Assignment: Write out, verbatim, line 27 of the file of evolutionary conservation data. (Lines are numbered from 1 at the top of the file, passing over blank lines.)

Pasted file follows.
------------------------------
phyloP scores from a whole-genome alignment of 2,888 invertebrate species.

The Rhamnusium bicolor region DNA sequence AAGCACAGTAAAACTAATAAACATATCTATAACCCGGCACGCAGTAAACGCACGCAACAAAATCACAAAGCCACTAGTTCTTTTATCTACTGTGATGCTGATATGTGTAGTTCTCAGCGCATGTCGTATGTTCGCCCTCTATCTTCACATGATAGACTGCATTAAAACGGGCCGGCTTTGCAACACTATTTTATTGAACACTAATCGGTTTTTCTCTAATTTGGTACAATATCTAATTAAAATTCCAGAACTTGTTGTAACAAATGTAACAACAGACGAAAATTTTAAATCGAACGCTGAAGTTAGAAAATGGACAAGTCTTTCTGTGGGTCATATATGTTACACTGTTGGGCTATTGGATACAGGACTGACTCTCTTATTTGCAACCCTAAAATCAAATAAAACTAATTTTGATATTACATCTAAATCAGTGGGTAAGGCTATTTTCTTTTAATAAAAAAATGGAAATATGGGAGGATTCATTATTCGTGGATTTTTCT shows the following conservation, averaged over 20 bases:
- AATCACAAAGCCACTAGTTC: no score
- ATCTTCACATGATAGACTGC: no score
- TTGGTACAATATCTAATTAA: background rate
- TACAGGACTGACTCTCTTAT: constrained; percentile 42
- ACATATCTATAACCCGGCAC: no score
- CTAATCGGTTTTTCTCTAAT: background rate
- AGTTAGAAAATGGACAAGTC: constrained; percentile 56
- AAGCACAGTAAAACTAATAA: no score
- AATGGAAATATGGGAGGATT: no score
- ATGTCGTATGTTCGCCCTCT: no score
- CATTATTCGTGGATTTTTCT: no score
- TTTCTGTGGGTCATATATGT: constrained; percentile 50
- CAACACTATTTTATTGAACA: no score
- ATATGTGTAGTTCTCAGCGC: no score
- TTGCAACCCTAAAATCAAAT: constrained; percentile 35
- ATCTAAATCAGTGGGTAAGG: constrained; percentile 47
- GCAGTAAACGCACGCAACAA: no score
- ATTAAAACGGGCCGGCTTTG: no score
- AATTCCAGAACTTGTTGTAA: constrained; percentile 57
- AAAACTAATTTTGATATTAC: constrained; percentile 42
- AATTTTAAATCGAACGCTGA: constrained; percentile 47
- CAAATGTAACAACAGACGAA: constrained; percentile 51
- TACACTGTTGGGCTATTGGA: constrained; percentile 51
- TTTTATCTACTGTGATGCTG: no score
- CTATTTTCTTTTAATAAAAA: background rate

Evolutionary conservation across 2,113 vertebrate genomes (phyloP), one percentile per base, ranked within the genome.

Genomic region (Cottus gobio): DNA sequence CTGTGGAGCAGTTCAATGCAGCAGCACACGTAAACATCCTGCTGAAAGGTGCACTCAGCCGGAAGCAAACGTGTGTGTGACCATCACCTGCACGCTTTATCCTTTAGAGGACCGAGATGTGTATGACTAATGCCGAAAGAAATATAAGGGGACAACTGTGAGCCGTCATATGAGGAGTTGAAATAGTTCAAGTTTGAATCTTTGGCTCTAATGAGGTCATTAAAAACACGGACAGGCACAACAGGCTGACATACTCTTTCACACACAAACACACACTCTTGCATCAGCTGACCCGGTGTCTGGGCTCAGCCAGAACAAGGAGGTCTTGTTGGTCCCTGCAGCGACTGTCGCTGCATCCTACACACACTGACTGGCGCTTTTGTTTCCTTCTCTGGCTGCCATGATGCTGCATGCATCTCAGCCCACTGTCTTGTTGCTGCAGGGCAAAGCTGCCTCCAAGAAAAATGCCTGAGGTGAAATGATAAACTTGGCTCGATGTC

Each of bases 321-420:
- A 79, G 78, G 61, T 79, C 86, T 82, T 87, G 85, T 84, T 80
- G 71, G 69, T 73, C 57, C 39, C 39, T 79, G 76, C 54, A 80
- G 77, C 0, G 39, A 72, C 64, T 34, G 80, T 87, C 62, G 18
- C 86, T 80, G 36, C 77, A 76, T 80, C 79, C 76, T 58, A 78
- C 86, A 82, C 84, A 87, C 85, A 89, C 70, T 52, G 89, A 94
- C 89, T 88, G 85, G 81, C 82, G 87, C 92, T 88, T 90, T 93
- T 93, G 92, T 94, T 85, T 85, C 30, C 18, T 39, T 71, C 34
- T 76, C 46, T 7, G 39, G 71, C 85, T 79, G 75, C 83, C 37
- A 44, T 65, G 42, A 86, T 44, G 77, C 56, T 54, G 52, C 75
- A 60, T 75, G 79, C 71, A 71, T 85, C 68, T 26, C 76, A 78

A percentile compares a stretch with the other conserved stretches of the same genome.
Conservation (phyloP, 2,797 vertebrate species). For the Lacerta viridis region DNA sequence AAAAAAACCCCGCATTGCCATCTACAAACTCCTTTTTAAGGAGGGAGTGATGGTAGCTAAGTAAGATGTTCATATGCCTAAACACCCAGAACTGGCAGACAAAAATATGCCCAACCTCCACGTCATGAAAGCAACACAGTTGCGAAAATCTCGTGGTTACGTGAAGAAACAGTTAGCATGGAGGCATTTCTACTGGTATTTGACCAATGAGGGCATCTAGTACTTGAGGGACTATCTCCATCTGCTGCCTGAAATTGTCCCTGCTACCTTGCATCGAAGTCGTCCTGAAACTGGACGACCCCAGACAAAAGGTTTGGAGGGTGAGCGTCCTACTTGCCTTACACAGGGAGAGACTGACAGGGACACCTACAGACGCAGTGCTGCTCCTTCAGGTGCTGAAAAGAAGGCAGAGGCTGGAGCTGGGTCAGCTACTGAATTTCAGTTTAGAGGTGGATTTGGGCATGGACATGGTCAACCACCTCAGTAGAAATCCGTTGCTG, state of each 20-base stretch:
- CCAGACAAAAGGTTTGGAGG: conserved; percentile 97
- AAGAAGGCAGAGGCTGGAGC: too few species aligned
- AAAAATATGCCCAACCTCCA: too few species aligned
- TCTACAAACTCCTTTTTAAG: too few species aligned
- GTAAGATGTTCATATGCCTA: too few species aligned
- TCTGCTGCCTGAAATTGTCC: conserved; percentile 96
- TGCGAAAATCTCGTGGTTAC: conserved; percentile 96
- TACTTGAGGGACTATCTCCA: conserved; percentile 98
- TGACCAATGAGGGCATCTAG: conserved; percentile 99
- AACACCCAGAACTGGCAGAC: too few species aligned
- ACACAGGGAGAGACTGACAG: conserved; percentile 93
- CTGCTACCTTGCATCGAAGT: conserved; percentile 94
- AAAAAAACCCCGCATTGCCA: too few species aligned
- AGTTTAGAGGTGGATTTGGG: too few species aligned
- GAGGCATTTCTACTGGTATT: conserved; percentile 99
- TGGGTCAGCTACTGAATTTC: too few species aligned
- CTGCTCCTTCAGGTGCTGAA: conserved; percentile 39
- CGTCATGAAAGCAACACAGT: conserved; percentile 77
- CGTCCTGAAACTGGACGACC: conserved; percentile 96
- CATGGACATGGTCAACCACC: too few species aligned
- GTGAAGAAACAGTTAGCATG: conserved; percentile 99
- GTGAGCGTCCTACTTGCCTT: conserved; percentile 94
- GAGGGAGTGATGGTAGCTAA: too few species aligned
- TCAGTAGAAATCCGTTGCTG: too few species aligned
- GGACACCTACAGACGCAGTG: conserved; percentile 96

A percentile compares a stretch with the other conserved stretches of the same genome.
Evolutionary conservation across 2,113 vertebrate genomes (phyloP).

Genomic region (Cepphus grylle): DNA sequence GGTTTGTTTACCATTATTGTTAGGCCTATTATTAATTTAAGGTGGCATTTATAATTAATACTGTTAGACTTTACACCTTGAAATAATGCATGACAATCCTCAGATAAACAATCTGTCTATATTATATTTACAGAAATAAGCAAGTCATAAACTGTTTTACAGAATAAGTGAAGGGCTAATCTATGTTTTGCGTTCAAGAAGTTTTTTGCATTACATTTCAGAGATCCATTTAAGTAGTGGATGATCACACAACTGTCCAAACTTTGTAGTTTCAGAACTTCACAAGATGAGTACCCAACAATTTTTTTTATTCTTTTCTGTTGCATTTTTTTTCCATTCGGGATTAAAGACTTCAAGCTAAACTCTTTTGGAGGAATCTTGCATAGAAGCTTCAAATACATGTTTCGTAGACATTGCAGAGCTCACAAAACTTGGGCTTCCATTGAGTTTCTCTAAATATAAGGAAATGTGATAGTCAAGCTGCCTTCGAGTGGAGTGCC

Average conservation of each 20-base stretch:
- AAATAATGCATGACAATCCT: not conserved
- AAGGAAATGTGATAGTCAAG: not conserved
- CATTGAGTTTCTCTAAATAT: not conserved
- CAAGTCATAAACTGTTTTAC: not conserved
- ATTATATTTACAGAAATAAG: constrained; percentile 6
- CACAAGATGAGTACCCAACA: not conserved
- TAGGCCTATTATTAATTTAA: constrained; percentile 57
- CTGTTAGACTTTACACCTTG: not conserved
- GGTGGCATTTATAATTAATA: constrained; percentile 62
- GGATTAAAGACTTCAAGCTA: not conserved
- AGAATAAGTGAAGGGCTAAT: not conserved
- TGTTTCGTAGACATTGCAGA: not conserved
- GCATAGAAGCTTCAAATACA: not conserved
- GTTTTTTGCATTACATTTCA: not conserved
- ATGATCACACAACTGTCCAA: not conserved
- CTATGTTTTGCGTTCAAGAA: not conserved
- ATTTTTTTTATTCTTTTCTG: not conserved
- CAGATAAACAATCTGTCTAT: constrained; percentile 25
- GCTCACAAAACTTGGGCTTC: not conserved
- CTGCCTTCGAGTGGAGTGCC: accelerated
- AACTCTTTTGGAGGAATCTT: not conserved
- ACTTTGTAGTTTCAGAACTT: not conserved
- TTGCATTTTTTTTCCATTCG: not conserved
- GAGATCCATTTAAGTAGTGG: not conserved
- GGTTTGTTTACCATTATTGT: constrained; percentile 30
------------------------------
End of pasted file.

- CTATTTTCTTTTAATAAAAA: background rate